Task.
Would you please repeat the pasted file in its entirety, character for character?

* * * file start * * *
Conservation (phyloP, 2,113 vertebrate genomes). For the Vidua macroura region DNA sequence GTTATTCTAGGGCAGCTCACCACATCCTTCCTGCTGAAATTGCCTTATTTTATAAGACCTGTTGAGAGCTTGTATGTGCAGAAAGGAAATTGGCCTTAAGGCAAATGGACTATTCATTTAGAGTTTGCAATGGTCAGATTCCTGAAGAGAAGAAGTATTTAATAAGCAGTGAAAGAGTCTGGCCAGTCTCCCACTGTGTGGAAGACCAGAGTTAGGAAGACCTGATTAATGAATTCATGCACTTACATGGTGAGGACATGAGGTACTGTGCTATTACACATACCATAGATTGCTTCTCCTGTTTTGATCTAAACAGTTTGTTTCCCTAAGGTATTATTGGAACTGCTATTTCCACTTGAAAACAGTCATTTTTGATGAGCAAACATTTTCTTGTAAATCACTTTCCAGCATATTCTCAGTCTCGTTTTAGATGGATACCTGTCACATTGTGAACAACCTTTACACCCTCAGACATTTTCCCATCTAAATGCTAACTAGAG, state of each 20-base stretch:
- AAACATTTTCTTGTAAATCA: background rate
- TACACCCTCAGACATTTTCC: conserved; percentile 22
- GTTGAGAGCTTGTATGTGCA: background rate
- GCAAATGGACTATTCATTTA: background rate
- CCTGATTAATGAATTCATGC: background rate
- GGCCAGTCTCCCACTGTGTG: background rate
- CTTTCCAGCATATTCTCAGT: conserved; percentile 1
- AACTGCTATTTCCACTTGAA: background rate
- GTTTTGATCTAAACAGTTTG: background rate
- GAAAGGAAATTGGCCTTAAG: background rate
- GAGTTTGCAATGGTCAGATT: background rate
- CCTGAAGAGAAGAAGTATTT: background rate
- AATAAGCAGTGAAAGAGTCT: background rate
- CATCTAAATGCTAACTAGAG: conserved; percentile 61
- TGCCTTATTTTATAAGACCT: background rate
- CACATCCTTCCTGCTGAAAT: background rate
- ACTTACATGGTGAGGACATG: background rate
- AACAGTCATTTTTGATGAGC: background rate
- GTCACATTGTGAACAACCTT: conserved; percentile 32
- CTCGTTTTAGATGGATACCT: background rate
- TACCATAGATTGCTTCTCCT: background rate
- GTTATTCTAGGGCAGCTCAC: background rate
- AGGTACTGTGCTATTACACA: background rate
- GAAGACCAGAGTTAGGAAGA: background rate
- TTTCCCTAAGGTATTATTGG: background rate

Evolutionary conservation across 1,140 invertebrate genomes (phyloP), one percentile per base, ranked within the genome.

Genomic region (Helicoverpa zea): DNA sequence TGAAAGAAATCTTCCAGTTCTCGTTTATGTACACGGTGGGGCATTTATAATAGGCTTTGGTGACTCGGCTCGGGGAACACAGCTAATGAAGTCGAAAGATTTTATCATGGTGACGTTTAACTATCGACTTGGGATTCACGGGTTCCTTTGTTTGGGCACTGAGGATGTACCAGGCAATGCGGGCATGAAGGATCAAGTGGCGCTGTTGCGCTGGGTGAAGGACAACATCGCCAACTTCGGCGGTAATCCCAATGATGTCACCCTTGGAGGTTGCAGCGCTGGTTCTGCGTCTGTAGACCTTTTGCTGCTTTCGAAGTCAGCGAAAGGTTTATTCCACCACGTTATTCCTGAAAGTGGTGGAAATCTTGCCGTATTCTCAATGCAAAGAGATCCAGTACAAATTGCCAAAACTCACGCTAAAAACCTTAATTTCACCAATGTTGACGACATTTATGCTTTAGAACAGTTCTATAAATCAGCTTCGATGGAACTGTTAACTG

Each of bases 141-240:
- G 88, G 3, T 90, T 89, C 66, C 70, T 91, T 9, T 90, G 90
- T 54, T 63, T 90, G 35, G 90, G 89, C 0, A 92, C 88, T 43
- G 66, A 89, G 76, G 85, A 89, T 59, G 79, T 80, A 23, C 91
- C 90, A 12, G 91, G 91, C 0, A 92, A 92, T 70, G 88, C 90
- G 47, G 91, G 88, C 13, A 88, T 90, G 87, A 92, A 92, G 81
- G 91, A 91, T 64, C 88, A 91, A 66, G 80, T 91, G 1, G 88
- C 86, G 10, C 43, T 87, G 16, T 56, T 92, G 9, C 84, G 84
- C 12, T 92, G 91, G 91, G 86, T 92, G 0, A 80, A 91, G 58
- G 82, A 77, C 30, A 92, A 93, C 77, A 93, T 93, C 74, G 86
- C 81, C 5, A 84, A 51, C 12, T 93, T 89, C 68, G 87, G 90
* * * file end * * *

Conservation (phyloP, 2,113 vertebrate genomes). For the Vidua macroura region DNA sequence GTTATTCTAGGGCAGCTCACCACATCCTTCCTGCTGAAATTGCCTTATTTTATAAGACCTGTTGAGAGCTTGTATGTGCAGAAAGGAAATTGGCCTTAAGGCAAATGGACTATTCATTTAGAGTTTGCAATGGTCAGATTCCTGAAGAGAAGAAGTATTTAATAAGCAGTGAAAGAGTCTGGCCAGTCTCCCACTGTGTGGAAGACCAGAGTTAGGAAGACCTGATTAATGAATTCATGCACTTACATGGTGAGGACATGAGGTACTGTGCTATTACACATACCATAGATTGCTTCTCCTGTTTTGATCTAAACAGTTTGTTTCCCTAAGGTATTATTGGAACTGCTATTTCCACTTGAAAACAGTCATTTTTGATGAGCAAACATTTTCTTGTAAATCACTTTCCAGCATATTCTCAGTCTCGTTTTAGATGGATACCTGTCACATTGTGAACAACCTTTACACCCTCAGACATTTTCCCATCTAAATGCTAACTAGAG, state of each 20-base stretch:
- AAACATTTTCTTGTAAATCA: background rate
- TACACCCTCAGACATTTTCC: conserved; percentile 22
- GTTGAGAGCTTGTATGTGCA: background rate
- GCAAATGGACTATTCATTTA: background rate
- CCTGATTAATGAATTCATGC: background rate
- GGCCAGTCTCCCACTGTGTG: background rate
- CTTTCCAGCATATTCTCAGT: conserved; percentile 1
- AACTGCTATTTCCACTTGAA: background rate
- GTTTTGATCTAAACAGTTTG: background rate
- GAAAGGAAATTGGCCTTAAG: background rate
- GAGTTTGCAATGGTCAGATT: background rate
- CCTGAAGAGAAGAAGTATTT: background rate
- AATAAGCAGTGAAAGAGTCT: background rate
- CATCTAAATGCTAACTAGAG: conserved; percentile 61
- TGCCTTATTTTATAAGACCT: background rate
- CACATCCTTCCTGCTGAAAT: background rate
- ACTTACATGGTGAGGACATG: background rate
- AACAGTCATTTTTGATGAGC: background rate
- GTCACATTGTGAACAACCTT: conserved; percentile 32
- CTCGTTTTAGATGGATACCT: background rate
- TACCATAGATTGCTTCTCCT: background rate
- GTTATTCTAGGGCAGCTCAC: background rate
- AGGTACTGTGCTATTACACA: background rate
- GAAGACCAGAGTTAGGAAGA: background rate
- TTTCCCTAAGGTATTATTGG: background rate

Evolutionary conservation across 1,140 invertebrate genomes (phyloP), one percentile per base, ranked within the genome.

Genomic region (Helicoverpa zea): DNA sequence TGAAAGAAATCTTCCAGTTCTCGTTTATGTACACGGTGGGGCATTTATAATAGGCTTTGGTGACTCGGCTCGGGGAACACAGCTAATGAAGTCGAAAGATTTTATCATGGTGACGTTTAACTATCGACTTGGGATTCACGGGTTCCTTTGTTTGGGCACTGAGGATGTACCAGGCAATGCGGGCATGAAGGATCAAGTGGCGCTGTTGCGCTGGGTGAAGGACAACATCGCCAACTTCGGCGGTAATCCCAATGATGTCACCCTTGGAGGTTGCAGCGCTGGTTCTGCGTCTGTAGACCTTTTGCTGCTTTCGAAGTCAGCGAAAGGTTTATTCCACCACGTTATTCCTGAAAGTGGTGGAAATCTTGCCGTATTCTCAATGCAAAGAGATCCAGTACAAATTGCCAAAACTCACGCTAAAAACCTTAATTTCACCAATGTTGACGACATTTATGCTTTAGAACAGTTCTATAAATCAGCTTCGATGGAACTGTTAACTG

Each of bases 141-240:
- G 88, G 3, T 90, T 89, C 66, C 70, T 91, T 9, T 90, G 90
- T 54, T 63, T 90, G 35, G 90, G 89, C 0, A 92, C 88, T 43
- G 66, A 89, G 76, G 85, A 89, T 59, G 79, T 80, A 23, C 91
- C 90, A 12, G 91, G 91, C 0, A 92, A 92, T 70, G 88, C 90
- G 47, G 91, G 88, C 13, A 88, T 90, G 87, A 92, A 92, G 81
- G 91, A 91, T 64, C 88, A 91, A 66, G 80, T 91, G 1, G 88
- C 86, G 10, C 43, T 87, G 16, T 56, T 92, G 9, C 84, G 84
- C 12, T 92, G 91, G 91, G 86, T 92, G 0, A 80, A 91, G 58
- G 82, A 77, C 30, A 92, A 93, C 77, A 93, T 93, C 74, G 86
- C 81, C 5, A 84, A 51, C 12, T 93, T 89, C 68, G 87, G 90